Funding is essential too

It’s heartwarming to read the unusually warm words spoken about Toronto at yesterday’s emergency session of the legislature. The Premier praised Torontonians for their “characteristic goodwill, patience, and grace”, while Labour Minister — and former Toronto city councillor — Brad Duguid highlighted the importance of the TTC to the city’s operation:

…we cannot stand by while the dispute shuts down this vital transportation system in Toronto, affecting millions of people and businesses…

The TTC is integral to reducing the burden of traffic congestion on the streets and public highways of Toronto. The shutdown will create traffic gridlock. This does more than simply inconvenience drivers. If more cars are on the road, this will translate into higher pollution levels, with the related health effects and impact on our environment. More importantly, this can severely impact emergency services, making it difficult to respond quickly to life-threatening situations.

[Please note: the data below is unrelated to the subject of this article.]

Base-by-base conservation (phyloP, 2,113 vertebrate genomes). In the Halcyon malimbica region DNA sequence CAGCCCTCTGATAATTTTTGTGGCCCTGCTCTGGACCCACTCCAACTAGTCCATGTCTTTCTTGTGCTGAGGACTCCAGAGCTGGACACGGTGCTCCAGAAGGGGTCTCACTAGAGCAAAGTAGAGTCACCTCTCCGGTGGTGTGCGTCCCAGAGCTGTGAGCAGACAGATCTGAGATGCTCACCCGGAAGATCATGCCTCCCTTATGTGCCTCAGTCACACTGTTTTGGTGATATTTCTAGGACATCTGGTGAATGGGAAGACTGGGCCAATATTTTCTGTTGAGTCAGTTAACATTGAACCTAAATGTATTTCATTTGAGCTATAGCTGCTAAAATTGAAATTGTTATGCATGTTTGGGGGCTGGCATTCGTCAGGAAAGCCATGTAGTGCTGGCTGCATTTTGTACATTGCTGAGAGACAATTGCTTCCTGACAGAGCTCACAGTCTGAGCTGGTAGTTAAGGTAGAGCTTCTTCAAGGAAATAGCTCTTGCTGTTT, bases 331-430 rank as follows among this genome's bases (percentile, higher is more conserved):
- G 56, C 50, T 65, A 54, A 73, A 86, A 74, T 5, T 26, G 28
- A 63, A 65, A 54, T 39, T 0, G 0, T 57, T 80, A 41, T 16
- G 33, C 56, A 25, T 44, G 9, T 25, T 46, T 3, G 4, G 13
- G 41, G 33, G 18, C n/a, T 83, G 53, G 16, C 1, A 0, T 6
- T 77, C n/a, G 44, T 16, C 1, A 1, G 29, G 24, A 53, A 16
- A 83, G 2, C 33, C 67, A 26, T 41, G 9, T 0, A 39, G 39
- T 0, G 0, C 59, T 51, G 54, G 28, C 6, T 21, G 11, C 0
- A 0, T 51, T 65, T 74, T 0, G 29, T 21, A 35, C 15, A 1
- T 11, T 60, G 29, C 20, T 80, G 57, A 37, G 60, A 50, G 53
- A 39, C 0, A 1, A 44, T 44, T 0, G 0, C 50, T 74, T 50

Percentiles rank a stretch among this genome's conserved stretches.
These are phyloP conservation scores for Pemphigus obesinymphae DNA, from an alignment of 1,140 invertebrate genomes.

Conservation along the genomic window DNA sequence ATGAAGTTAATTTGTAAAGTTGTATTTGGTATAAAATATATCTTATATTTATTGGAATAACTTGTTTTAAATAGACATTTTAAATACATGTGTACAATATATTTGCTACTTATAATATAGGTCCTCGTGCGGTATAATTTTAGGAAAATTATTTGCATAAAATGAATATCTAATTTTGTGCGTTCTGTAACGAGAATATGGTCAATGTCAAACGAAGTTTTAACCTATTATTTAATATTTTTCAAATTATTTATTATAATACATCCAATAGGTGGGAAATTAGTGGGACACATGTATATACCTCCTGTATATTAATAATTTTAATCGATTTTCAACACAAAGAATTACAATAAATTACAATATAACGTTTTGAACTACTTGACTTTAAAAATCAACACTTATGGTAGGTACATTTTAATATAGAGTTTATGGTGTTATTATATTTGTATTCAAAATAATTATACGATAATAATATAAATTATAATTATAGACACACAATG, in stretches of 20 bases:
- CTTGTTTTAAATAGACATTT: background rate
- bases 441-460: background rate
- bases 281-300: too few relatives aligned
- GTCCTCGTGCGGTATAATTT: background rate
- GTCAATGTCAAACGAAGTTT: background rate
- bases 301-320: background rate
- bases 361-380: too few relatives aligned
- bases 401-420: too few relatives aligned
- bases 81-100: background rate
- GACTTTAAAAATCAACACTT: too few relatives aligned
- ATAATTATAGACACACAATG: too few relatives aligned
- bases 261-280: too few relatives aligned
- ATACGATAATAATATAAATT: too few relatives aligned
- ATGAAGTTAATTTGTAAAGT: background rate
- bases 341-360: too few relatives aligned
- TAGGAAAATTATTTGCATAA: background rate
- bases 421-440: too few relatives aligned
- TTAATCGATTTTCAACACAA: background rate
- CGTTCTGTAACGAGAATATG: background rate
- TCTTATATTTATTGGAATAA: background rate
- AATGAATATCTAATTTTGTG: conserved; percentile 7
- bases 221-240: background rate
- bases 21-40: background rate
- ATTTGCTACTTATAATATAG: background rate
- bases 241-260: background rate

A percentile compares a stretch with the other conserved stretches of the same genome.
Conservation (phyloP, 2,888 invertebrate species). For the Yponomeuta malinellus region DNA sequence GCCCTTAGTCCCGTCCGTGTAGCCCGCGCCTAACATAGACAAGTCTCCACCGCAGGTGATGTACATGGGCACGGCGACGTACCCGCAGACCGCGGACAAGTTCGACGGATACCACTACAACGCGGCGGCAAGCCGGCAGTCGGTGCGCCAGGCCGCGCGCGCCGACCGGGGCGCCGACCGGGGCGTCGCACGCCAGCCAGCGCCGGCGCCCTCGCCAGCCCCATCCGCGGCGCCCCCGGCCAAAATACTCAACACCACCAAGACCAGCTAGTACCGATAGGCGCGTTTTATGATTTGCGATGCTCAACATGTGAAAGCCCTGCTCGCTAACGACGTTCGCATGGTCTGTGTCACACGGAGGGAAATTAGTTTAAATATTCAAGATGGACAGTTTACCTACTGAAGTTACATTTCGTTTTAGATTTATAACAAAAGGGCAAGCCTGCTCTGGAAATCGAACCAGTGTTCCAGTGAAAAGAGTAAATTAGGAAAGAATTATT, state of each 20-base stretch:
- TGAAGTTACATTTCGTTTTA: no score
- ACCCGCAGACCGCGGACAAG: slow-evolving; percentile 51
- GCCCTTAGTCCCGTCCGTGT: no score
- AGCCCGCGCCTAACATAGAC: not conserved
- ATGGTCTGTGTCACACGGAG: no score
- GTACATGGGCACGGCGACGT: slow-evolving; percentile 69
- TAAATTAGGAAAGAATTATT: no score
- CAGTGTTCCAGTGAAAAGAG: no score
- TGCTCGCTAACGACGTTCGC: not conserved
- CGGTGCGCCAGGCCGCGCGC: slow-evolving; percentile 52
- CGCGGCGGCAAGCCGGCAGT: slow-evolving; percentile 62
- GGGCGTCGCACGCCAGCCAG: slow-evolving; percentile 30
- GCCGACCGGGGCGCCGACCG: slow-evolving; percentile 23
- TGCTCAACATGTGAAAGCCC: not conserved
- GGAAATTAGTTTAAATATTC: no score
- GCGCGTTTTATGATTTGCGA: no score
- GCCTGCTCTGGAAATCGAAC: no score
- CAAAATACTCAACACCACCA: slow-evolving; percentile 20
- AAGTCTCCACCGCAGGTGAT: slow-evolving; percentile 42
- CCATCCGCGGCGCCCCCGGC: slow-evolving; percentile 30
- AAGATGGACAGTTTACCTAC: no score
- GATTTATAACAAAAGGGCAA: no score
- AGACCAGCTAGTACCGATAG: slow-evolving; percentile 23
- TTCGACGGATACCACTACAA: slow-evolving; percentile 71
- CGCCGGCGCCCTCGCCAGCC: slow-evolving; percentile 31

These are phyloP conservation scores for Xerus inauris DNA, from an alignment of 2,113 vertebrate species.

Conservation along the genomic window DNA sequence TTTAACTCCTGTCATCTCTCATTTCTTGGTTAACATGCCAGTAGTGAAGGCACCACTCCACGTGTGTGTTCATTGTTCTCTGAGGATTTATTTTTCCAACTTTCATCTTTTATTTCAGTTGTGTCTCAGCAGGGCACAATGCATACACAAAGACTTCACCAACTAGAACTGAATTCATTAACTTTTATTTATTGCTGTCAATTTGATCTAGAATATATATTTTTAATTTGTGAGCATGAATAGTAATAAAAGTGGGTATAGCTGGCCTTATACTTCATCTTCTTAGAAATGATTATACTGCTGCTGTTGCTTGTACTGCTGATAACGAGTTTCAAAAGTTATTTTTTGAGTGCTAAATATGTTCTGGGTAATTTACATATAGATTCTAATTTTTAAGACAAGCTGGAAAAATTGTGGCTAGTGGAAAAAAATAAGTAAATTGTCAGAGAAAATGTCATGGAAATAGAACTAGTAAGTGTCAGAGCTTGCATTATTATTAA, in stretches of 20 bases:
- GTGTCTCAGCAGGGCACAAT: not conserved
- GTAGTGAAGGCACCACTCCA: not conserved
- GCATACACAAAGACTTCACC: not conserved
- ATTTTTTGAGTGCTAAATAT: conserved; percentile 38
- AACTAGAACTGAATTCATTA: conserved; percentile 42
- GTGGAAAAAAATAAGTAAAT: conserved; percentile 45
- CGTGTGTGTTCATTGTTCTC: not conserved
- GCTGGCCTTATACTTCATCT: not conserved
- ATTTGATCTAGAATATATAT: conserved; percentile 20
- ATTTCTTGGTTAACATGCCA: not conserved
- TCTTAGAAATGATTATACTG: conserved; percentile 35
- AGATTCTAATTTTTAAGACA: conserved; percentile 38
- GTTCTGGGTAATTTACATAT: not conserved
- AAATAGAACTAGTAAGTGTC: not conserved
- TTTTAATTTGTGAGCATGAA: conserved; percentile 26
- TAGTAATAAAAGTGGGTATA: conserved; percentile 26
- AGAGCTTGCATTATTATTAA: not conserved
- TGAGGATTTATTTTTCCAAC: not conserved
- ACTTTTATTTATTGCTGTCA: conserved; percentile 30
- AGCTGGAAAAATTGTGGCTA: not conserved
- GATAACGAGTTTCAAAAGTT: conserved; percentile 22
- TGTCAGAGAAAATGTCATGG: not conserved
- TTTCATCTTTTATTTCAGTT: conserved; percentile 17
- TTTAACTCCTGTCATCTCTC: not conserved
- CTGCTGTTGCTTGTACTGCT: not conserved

And both McGuinty and Duguid are at pains to point out the ramifications of a TTC shutdown for the province as a whole.

McGuinty: “It goes without saying that Toronto, our capital city, plays an important role for all Ontarians, and we all need Toronto to be strong so Ontario can be strong.”

Duguid: “A shutdown of the service has severe financial ramifications that extend far beyond the boundaries of Toronto and far beyond the TTC service area.”

So we’re all agreed then? The TTC is important? We need public transportation in Ontario’s capital city for the environmental health of some and the financial wellness of the province as a whole?

Fine. It’s not funded as an essential service, though. When’s the discussion about restoring provincial funding for the operating costs of the TTC?